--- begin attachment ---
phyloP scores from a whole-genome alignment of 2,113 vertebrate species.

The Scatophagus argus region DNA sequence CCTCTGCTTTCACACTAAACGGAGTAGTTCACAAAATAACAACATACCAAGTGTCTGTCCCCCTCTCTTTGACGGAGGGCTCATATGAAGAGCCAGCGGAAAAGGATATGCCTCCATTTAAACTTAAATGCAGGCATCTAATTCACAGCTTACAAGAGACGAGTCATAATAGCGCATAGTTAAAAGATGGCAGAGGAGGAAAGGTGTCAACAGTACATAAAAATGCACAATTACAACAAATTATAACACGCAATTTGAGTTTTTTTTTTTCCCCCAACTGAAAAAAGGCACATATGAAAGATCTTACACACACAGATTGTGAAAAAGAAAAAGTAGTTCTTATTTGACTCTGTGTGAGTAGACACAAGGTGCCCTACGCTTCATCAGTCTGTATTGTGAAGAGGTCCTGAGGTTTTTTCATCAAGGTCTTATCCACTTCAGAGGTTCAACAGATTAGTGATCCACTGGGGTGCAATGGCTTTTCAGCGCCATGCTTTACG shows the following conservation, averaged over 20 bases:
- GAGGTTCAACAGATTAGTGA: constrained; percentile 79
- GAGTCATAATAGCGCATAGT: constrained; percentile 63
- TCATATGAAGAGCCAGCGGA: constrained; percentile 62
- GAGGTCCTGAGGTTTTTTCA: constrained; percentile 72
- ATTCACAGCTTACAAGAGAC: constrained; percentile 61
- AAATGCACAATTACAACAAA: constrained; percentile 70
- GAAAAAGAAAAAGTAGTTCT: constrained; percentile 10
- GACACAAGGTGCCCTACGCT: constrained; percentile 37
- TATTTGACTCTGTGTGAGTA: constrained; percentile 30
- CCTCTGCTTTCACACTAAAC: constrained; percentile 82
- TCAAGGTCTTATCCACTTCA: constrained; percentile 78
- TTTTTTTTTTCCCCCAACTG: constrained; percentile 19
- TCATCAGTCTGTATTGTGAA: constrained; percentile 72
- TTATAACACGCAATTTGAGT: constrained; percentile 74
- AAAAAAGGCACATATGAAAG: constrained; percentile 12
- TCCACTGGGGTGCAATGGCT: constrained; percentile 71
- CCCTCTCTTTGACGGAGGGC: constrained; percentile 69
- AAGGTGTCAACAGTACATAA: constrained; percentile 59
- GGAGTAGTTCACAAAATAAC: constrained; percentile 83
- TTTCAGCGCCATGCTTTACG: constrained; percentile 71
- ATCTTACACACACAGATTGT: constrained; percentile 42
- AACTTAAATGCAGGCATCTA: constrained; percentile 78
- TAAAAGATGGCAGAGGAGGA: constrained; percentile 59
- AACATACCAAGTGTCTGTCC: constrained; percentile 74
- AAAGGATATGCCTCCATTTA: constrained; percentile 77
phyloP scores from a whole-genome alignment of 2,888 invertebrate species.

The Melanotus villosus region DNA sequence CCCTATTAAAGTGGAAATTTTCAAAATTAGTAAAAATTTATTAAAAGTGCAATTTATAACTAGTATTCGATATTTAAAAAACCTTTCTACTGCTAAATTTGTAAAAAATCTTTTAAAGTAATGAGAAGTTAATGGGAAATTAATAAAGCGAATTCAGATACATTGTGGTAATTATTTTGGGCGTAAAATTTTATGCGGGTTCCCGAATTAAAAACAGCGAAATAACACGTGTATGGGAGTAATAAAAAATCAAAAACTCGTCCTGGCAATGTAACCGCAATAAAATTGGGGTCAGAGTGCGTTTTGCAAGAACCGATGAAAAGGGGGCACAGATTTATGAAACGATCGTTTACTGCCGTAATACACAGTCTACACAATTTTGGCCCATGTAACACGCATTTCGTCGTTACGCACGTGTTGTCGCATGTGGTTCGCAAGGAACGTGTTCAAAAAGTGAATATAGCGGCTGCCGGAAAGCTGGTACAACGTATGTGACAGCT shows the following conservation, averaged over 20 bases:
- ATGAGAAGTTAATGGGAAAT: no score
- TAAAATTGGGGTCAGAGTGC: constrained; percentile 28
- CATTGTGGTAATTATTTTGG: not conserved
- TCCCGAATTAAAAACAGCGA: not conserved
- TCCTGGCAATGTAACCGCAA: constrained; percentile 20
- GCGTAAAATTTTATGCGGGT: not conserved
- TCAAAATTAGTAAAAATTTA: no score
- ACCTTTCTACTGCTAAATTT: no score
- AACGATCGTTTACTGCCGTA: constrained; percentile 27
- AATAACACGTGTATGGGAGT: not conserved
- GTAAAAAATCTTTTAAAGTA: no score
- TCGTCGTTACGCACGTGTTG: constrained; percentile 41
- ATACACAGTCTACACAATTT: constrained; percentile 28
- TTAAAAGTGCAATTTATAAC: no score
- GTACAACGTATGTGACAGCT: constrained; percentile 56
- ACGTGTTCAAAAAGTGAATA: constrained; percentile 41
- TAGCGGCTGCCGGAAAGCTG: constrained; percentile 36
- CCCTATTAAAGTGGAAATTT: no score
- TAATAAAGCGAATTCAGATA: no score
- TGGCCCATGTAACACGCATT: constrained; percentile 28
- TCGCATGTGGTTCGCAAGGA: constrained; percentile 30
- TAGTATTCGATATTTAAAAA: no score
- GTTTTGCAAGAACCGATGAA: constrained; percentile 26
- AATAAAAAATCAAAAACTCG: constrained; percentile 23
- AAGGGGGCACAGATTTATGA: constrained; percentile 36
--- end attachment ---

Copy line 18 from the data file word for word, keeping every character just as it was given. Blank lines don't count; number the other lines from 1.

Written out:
- TCCACTGGGGTGCAATGGCT: constrained; percentile 71